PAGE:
# Unruh effect: should Minkowski vacuum transform according to different observers?

It's known that the Minkowski vacuum is observed as a thermal bath for Rindler observers, in paticular:

$$\langle0_{M}|N_{M}|0_{M}\rangle=0 \space\space\space\space\space\space\space$$ (1)

$$\langle0_{M}|N_{R}|0_{M}\rangle \neq 0\space\space\space\space\space\space\space\space$$ (2).

However, from eq(1) to eq(2) we change from inertial observers to Rindler observers, so why the $$|0_{M}\rangle$$ remains the same in these two equations, since we know that quantum state vectors transform according to different observers?

• Where did you get the idea that "quantum state vectors transform according to different observers"? The state vector is what it is, regardless of who is observing it.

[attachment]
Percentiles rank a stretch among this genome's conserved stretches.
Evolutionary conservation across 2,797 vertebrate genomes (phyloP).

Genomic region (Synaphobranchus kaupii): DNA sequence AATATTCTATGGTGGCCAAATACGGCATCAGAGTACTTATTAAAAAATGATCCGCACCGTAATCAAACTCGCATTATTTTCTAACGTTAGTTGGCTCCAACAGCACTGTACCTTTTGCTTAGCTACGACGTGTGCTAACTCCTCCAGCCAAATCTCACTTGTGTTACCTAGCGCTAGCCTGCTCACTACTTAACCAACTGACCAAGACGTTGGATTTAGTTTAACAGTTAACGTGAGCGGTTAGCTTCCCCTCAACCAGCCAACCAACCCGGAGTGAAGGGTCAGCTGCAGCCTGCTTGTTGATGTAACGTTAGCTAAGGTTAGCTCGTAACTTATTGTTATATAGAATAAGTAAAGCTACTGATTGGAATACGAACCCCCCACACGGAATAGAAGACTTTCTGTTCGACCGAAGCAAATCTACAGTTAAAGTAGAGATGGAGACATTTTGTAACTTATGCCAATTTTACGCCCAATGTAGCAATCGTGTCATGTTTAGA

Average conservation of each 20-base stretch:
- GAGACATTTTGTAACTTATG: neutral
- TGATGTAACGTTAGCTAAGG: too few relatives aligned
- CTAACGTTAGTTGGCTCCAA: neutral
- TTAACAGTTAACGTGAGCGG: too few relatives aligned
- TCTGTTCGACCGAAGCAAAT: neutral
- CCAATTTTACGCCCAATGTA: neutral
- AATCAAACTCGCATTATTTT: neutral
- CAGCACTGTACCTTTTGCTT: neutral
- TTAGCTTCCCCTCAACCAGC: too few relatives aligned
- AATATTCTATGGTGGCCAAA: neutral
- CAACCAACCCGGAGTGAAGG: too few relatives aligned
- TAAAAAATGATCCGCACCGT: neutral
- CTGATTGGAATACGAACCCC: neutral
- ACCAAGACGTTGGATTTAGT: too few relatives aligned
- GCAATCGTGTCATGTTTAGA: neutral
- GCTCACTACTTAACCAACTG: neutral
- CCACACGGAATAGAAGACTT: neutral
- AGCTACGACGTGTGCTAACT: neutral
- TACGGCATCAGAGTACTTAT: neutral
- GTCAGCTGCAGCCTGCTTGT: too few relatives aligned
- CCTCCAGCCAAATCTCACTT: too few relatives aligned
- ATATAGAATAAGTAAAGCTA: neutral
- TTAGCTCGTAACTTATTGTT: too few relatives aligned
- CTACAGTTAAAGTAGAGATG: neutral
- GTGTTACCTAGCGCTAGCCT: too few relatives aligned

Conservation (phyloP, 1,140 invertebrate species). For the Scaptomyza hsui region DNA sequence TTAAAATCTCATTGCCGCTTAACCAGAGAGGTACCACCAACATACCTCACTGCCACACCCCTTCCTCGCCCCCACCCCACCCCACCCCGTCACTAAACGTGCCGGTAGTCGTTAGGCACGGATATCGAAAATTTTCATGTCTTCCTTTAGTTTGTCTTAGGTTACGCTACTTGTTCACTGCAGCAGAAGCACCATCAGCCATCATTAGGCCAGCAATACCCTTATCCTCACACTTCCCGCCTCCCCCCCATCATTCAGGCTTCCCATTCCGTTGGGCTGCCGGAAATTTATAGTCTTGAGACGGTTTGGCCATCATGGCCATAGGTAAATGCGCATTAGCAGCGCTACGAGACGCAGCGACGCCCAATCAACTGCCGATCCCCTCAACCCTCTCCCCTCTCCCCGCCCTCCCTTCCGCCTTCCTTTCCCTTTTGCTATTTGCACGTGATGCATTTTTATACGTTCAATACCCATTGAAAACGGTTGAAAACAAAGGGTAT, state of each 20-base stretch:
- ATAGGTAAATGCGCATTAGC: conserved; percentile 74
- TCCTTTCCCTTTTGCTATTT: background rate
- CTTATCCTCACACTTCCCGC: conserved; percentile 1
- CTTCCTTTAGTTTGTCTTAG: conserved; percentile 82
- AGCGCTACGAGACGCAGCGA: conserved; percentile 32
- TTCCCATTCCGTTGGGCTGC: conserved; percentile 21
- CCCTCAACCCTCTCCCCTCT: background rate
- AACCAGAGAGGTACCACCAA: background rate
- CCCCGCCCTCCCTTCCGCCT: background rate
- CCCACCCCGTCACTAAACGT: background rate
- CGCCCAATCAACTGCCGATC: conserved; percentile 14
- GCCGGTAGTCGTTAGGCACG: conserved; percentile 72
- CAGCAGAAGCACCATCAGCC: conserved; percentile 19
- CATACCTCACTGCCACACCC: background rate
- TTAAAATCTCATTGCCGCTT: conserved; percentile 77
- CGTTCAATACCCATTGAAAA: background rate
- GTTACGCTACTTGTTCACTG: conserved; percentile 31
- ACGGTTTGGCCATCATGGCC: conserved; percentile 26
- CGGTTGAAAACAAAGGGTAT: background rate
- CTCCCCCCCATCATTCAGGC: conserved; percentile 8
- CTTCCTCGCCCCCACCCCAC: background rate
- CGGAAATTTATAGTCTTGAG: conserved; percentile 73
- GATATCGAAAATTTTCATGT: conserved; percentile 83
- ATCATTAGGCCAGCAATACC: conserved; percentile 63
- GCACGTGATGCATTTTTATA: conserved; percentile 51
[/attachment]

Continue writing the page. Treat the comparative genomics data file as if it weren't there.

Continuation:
– Buzz
Nov 27, 2020 at 3:03
• @Buzz It's stated in many QFT books. Indeed different observers see equivalent states, but not the same states. For instance, in Weinberg's QFT book volume 1 the transformation rule of states under Lorentz transformation is given.
– DEDS
Nov 27, 2020 at 3:18
• Please edit the question title to be more descriptive of what you are asking. Nov 27, 2020 at 3:22

The fact that in your two equations there's $$|0_M \rangle$$ comes from what you want to measure. The first one is trivial to interpret: It is the number of particles in the Minkowski vacuum for the Minkowski observer. But the second one is a bit tricky: It is the number of particles in the Minkowski vacuum from the point of view of the Rindler observer. You could have for example $$\langle 0_R | N_R | 0_R \rangle$$ but it is identically null. The Unruh effect is precisely the measure of the number of particles in the Minkowski vacuum from the point of view of the Rindler observer.